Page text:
–Written by Ellen Tsaprailis
Carleton University student Troy Kenny is one of two graduate students to win this year’s Hilary M. Weston Scholarship.
Created by the Ontario government in honour of Weston, the province’s 26th lieutenant-governor, the scholarship is awarded to two students enrolled in full-time social work graduate programs at publicly funded Ontario universities to support their research in mental health.
Kenny is researching the contemporary problem of “lost adolescent boys’’ as he works toward becoming a practitioner in the field of youth mental health.
“By `lost,’ I mean boys who present as possessing low ambition/motivation, few interests and little sense of purpose or life direction. While adolescence is typically a time where personal identity has not yet been solidified and the future often marked by profound uncertainty, there is an accompanying apathy that is concerning to me as a soon-to-be father and social worker,” says Kenny.
“This lack of vitality is apparent in their flat affect, limited ability to articulate/converse, and excessive video game playing.”
Kenny has isolated two factors that will drive his research.
“Boys’ learning needs and styles do not mesh well within the existing educational system and many struggling adolescent boys lack a significant male adult role model in their lives. My research will focus on ways in which school connectedness might be fostered and positive male mentorship implemented in an effort to provide holistic treatment to adolescent boys with depression.”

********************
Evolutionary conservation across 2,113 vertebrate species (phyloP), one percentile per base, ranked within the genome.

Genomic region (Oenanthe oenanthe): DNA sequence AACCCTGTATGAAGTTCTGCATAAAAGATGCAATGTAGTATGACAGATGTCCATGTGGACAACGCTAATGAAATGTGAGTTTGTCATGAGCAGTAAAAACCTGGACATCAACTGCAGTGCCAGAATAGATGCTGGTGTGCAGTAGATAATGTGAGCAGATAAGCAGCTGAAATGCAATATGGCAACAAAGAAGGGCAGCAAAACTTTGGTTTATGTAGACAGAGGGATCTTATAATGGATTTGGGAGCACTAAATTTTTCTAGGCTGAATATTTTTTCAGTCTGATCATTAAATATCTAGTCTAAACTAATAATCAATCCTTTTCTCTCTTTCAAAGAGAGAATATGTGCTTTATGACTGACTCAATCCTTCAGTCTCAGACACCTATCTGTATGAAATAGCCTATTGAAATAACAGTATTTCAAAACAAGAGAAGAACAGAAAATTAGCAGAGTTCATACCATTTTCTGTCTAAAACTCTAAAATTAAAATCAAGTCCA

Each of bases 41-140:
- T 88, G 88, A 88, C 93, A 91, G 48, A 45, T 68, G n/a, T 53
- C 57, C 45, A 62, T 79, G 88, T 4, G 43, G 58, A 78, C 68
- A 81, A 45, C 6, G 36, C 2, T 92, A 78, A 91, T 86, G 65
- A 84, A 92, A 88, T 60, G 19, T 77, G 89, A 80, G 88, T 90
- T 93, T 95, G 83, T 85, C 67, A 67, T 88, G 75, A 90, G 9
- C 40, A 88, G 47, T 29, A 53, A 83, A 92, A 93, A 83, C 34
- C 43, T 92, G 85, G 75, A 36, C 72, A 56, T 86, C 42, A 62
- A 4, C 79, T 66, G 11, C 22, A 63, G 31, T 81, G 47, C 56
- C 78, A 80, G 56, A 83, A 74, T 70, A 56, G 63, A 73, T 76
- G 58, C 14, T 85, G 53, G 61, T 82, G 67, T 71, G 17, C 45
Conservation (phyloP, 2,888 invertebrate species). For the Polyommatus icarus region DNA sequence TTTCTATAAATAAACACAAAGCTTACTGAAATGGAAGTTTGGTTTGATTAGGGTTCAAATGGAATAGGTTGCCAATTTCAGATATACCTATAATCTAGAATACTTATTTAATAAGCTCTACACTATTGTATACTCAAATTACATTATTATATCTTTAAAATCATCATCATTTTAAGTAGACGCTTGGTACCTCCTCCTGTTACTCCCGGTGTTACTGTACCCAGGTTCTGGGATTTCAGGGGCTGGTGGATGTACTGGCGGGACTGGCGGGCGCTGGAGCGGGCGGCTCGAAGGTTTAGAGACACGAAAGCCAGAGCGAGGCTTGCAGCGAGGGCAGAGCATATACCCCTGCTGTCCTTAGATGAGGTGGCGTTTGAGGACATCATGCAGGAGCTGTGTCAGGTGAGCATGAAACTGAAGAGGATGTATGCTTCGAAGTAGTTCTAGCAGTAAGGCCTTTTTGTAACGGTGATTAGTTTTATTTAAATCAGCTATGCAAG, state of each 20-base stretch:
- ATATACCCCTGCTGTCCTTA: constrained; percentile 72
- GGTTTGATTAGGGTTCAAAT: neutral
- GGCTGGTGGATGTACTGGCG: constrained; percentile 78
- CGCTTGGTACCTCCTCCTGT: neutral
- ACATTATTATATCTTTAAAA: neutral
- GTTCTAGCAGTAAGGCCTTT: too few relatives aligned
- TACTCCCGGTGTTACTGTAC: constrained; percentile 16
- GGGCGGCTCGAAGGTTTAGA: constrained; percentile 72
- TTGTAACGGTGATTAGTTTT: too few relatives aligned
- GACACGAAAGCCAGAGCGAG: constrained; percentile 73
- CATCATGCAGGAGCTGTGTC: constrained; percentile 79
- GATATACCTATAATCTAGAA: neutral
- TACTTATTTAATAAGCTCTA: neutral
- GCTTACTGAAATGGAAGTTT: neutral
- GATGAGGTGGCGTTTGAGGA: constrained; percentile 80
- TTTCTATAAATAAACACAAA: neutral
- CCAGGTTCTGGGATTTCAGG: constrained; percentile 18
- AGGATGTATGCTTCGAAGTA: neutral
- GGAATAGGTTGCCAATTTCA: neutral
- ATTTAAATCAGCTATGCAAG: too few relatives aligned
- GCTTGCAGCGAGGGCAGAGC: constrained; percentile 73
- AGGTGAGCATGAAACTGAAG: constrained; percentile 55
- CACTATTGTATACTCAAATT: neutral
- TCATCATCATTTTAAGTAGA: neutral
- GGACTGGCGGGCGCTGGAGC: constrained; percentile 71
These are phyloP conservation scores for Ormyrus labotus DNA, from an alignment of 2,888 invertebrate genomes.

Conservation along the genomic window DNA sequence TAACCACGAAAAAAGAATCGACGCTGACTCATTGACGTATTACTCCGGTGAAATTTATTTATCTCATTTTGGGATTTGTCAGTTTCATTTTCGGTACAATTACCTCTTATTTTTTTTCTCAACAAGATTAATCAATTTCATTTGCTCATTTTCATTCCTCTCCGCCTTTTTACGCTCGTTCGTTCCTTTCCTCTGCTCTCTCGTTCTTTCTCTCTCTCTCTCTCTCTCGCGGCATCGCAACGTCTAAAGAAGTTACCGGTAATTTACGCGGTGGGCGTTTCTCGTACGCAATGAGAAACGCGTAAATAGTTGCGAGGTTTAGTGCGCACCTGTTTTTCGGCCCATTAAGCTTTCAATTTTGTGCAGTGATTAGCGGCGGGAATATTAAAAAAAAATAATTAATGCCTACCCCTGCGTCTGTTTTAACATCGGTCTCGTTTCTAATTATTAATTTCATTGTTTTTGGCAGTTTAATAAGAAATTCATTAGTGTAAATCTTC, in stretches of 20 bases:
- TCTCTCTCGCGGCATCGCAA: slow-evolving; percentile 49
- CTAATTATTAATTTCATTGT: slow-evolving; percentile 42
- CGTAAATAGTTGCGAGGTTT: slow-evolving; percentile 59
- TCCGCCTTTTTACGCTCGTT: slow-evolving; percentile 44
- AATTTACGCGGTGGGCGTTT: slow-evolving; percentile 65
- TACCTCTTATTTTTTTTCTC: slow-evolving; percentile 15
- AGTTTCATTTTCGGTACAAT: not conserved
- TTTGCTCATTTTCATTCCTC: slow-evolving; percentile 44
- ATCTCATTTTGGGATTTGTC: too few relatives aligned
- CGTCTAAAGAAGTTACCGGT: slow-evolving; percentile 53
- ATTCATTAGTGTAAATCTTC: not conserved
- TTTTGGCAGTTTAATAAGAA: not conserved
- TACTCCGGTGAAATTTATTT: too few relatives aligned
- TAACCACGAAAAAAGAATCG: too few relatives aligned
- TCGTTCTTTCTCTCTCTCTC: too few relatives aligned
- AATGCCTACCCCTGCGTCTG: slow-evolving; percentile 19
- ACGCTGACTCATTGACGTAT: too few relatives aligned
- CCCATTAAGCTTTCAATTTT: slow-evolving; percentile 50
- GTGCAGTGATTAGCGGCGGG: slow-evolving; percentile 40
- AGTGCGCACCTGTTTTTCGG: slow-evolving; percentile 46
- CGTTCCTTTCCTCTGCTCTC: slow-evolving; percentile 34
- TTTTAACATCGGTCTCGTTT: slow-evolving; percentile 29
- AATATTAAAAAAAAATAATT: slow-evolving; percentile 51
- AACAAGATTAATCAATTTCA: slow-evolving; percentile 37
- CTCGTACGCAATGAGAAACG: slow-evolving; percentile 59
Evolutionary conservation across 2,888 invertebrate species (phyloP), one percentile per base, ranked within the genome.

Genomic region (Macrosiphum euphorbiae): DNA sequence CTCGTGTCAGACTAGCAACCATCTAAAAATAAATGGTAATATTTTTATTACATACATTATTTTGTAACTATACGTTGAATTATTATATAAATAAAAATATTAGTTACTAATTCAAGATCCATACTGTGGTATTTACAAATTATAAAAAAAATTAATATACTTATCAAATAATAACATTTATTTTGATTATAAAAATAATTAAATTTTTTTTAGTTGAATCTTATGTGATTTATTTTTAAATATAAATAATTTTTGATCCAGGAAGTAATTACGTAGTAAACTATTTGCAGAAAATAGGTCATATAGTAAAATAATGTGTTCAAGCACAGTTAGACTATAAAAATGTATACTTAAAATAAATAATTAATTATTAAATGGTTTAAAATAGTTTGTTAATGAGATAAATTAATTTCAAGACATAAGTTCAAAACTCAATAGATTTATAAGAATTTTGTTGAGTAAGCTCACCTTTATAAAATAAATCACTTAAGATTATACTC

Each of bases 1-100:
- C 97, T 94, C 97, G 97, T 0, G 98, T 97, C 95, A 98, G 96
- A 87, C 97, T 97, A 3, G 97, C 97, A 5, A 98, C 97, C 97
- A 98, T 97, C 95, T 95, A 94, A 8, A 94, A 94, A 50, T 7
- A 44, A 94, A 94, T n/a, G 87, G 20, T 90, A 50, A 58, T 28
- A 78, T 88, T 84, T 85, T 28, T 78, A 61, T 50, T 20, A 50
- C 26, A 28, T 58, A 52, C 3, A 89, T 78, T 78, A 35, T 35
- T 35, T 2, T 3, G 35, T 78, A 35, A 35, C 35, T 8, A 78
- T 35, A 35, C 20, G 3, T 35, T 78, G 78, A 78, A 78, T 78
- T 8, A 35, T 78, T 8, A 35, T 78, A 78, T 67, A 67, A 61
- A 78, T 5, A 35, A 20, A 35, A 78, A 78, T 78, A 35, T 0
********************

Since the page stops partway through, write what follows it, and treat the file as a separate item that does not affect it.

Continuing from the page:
Kenny has a BA in Criminology and Criminal Justice from Carleton. He went on to pursue a Master’s of Theological Studies at the University of Toronto before heading back to Carleton, where he has completed the first year of a Master’s in Social Work.
“I am sincerely honoured to receive this award, especially since it’s connected to a cause that I care so deeply about,” says Kenny. “The scholarship is worth $7,500. I plan to use a portion of the money towards paying tuition, and with our first baby expected in June, the rest will probably be spent on diapers.”
According to CMHA, many Canadians experience poor mental health, even when they are not diagnosed with a mental illness.
In a 2016 survey by the American College Health Association’s Canadian Reference Group Data Report, almost 90 per cent of Canadian post-secondary students from 41 campuses reported feeling overwhelmed in the previous year. In the same survey, a majority of students said they had felt very lonely or very sad in the past year.
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